An old idea for astronomical imaging is undergoing a technology-driven renaissance
Shooting for the Moon
What does the future hold for liquid-mirror telescopes? Probably a lot. There are two new efforts under way right now. The International Liquid-Mirror Telescope, led by Jean Surdej of the University of Liège in Belgium, will be a 4-meter instrument equipped with a large-format CCD camera. Unlike the LZT, which of necessity had to be built near my university in Vancouver, where observing conditions are poor, the new telescope will be located at a superb site for astronomy on a Chilean mountaintop. The second project, led by Arlin P. S. Crotts of Columbia University, aims to build an 8-meter liquid-mirror telescope, also in Chile. Dubbed the Advanced Liquid-mirror Probe for Astrophysics, Cosmology and Asteroids (ALPACA), this telescope would have a wide 3-degree field of view and be equipped with a drift-scanning camera containing as many as 240 CCDs. With full funding, these instruments could begin operation in as little as three to four years.
Further in the future, the possibilities become really intriguing. Using active correcting elements at the focal point, it is possible for liquid-mirror telescopes to follow objects in the sky for as long as 30 minutes. Such tracking capabilities would allow these telescopes to operate at infrared wavelengths, which is impossible at the moment because infrared detector arrays cannot drift-scan. Advanced liquid-mirror telescopes could include adaptive optics to compensate for atmospheric turbulence. Also, it should be possible to combine the light from many separate liquid mirrors, just as is being done now for some conventional telescopes, providing very high sensitivity and resolution.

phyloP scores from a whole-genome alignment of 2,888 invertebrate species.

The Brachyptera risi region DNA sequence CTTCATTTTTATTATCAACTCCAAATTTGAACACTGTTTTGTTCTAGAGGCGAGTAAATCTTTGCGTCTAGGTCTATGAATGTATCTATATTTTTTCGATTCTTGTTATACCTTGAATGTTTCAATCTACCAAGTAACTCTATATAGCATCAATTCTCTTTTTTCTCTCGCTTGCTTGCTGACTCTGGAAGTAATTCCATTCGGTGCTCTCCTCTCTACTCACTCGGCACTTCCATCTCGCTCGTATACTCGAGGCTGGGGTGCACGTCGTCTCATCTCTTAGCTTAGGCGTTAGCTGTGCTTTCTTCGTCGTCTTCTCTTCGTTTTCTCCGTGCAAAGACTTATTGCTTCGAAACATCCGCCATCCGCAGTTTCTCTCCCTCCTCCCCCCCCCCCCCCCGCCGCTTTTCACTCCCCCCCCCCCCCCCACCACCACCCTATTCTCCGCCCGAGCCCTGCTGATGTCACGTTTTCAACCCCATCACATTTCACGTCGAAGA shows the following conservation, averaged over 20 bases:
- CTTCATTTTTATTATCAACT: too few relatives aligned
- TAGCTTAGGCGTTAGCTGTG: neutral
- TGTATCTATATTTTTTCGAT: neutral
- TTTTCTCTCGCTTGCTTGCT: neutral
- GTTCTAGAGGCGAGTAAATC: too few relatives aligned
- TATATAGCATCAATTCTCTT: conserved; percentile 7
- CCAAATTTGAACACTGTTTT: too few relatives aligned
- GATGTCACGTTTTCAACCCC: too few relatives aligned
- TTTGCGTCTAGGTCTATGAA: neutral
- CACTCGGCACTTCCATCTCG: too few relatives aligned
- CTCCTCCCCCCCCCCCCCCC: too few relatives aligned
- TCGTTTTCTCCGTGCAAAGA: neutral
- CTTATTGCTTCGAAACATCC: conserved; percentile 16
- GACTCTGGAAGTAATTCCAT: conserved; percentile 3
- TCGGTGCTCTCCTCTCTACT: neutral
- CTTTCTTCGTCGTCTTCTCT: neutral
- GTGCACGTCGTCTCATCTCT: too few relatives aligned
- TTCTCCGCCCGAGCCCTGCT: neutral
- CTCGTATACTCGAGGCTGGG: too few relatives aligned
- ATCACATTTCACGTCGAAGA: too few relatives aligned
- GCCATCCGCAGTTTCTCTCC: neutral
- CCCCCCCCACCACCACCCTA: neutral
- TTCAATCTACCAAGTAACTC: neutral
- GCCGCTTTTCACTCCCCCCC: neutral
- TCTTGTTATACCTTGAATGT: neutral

Perhaps the most remarkable idea yet voiced is that of building liquid-mirror telescopes on the Moon. The Moon is an ideal location because of its dark sky, stable gravity and the absence of any atmosphere that might disturb the liquid and distort the images obtained. Located near the Moon's north or south pole, a zenith-pointing telescope could observe the same area of sky for months on end, detecting and studying the most distant and faintest objects in the visible universe. On the Moon, lightweight rotating liquid mirrors could be deployed with diameters perhaps as large as 100 meters. These giant reflectors could not use mercury, which would freeze, but they could employ low-temperature ionic liquids that do not evaporate. The liquid would have to be made reflective by depositing a metallic film on its surface while the mirror is spinning. Because the Moon has no atmosphere, an air bearing would not be practical. Instead, the mirror would probably float on a magnetic field stabilized by superconducting elements.
Far from being a wild dream, the concept of a lunar liquid-mirror telescope has already won NASA support: An international team lead by J. Roger P. Angel of the University of Arizona is currently developing plans for such a powerful instrument. If this concept is carried forward successfully, liquid-mirror telescopes might help usher in a whole new era of astronomical imaging.
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